Dupont developed a program 15+ years ago called ‘Skinny Runners’. While this program only does runner design and not cavity filling analysis, it is a very powerful tool. Simple to use and easy to understand this software was a computer implementation of a Dupont Engineering bulletin that presented a straight forward method to manually calculate runner sizes. I was fortunate enough to get my hands on a copy of this program many years ago. Comparing ‘Skinny Runners’ to software I had developed to solve the runner sizing problem. I found that their system was overly simplified and did not allow for more advanced design concepts.

Skinny runners calculated basic pressure drop and shear, for a limited number of predetermined runner configurations under static viscous conditions. The program I developed for International Plastics’ allows for any configuration of your choosing and accommodates non-linear viscosity behavior like that which happens during real molding. The in-house program did several other things that “Skinny Runners” did not, like constant shear design, minimum volume design, and auto-balancing of non-symmetric runner systems. Shear balancing, thermal balancing and ‘what if’ capabilities have been added over the years.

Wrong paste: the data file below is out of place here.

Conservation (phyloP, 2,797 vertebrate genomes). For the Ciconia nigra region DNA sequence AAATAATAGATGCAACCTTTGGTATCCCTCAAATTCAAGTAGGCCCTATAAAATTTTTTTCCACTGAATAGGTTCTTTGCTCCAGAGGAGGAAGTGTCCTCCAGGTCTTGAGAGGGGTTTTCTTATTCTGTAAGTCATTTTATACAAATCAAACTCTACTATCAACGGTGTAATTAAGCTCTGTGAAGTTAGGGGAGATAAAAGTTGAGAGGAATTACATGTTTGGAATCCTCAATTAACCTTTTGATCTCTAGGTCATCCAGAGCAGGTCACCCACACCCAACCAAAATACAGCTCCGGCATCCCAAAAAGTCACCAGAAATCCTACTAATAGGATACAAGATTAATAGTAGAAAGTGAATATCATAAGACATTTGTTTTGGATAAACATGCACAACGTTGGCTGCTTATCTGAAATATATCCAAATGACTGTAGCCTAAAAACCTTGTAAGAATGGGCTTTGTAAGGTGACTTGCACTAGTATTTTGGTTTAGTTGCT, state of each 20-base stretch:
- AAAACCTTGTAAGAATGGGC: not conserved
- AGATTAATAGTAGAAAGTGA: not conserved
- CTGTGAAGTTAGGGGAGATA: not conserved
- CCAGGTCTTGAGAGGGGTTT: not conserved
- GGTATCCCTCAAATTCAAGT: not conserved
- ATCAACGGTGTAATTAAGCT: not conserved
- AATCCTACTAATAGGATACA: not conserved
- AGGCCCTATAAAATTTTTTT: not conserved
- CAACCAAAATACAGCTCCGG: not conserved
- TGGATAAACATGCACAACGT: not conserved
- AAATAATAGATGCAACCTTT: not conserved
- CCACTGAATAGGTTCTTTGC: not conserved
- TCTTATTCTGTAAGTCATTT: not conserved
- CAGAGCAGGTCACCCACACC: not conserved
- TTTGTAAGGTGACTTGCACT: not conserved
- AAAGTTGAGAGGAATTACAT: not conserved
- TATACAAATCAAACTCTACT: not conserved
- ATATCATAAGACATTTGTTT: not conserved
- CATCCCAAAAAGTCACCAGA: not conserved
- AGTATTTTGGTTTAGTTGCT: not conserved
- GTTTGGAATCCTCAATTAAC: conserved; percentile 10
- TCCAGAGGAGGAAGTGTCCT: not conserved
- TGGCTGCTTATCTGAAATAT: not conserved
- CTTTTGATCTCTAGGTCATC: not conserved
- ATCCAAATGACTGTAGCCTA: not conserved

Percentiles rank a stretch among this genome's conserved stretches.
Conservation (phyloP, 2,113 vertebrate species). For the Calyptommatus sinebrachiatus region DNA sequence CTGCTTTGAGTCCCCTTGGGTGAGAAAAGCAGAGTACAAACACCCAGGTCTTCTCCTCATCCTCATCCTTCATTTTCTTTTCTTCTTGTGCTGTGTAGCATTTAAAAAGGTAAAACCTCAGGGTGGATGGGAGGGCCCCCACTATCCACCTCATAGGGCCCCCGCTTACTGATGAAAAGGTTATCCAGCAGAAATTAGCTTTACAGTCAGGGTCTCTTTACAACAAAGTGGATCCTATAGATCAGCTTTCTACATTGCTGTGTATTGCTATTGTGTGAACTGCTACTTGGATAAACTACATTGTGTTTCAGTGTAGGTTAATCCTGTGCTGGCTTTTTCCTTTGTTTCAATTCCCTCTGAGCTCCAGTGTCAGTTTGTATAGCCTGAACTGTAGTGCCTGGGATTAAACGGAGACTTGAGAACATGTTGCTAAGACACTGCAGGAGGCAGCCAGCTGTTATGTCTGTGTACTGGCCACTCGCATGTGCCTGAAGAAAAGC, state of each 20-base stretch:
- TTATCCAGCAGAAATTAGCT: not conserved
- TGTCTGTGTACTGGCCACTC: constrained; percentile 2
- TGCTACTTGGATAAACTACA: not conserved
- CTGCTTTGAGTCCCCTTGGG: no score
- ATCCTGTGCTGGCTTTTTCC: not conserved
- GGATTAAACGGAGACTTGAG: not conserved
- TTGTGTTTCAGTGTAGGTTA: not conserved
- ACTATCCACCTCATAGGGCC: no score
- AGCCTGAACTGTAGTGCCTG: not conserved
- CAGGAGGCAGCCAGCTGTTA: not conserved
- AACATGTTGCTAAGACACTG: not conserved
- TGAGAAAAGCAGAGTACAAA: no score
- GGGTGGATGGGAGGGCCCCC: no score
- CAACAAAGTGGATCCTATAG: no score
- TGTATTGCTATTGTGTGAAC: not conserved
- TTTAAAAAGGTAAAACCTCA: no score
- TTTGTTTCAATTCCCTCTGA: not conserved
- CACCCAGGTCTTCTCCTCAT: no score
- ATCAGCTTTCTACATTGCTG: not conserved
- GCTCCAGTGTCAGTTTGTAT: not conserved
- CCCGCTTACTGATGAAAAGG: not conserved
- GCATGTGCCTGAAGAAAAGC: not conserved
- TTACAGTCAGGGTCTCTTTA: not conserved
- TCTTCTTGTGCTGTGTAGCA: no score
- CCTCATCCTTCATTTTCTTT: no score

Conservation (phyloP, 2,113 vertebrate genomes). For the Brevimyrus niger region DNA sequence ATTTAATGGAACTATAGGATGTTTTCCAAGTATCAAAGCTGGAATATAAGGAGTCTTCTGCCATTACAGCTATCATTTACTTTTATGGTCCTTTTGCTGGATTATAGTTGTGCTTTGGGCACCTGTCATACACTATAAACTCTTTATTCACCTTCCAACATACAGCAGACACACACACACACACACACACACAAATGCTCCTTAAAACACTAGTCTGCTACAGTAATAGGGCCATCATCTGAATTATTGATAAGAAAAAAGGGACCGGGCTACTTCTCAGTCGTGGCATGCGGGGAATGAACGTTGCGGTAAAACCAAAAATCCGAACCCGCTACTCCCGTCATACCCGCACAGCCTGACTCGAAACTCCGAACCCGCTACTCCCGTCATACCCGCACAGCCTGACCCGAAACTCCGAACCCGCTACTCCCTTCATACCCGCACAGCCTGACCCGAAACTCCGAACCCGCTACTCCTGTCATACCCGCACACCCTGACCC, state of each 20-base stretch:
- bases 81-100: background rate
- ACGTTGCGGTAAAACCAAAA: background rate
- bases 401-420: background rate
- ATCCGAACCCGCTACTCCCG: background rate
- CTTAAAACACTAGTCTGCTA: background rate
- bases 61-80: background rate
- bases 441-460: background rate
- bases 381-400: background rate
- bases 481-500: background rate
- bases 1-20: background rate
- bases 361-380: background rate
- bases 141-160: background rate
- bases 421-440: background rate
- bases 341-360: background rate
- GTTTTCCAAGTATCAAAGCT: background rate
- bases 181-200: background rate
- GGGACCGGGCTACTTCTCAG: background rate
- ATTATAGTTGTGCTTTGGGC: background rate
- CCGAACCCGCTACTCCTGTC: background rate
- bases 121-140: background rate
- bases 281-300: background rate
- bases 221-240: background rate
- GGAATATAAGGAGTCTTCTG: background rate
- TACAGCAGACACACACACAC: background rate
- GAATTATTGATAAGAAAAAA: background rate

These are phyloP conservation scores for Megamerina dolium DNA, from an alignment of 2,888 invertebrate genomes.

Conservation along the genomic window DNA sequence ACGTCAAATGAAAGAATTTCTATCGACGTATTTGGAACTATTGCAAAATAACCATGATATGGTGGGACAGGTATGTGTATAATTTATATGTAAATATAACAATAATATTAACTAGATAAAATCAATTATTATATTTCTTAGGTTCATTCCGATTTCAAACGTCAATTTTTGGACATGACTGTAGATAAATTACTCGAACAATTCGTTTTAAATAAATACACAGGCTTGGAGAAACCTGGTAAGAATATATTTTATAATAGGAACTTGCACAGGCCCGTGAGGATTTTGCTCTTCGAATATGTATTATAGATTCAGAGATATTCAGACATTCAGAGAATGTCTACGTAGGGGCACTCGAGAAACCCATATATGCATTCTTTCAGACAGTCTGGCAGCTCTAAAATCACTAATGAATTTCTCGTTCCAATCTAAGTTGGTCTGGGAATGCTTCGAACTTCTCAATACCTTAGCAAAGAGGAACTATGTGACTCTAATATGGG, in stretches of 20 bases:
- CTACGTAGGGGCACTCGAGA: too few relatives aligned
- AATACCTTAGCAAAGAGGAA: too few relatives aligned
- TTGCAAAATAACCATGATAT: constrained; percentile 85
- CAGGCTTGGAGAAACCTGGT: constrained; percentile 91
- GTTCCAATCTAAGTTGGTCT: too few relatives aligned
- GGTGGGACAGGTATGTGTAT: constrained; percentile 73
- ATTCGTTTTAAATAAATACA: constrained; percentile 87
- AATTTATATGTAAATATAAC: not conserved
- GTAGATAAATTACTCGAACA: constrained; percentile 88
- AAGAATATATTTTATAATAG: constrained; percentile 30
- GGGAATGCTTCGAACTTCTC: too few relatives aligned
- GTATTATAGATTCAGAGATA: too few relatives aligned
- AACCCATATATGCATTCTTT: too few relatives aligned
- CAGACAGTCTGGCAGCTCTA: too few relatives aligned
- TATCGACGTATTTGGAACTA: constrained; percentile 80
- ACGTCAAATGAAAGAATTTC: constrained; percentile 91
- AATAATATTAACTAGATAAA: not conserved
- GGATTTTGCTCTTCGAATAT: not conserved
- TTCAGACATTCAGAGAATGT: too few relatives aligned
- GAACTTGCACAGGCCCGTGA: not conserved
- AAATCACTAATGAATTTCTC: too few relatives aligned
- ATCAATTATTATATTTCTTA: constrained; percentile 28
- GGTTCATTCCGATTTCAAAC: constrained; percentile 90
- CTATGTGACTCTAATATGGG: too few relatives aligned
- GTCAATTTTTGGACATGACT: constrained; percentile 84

Dupont got great results from the application of their program to customer runner problems, making runner systems more efficient. International Plastics also got tremendous results on even more complicated runner geometries.

The first application of our software was on a new mold we built for a customer. The mold was a 4 cavity that was replacing an old worn out 8 cavity that had half of it’s cavities blocked off. The runner on the left is the original runner from the 8 cavity mold only running 4 cavities. The runner on the right was the new runner designed specifically for the same part molded in the same material. Even if you only consider half of the old runner (4 cavities) and compare it to the new one (4 cavities) there is still a huge difference, over an 88% reduction in runner weight. While not every example is as dramatic as this, it is safe to say that every existing mold we have encountered we have been able to reduce the runner size by calculating the proper runner size for the application.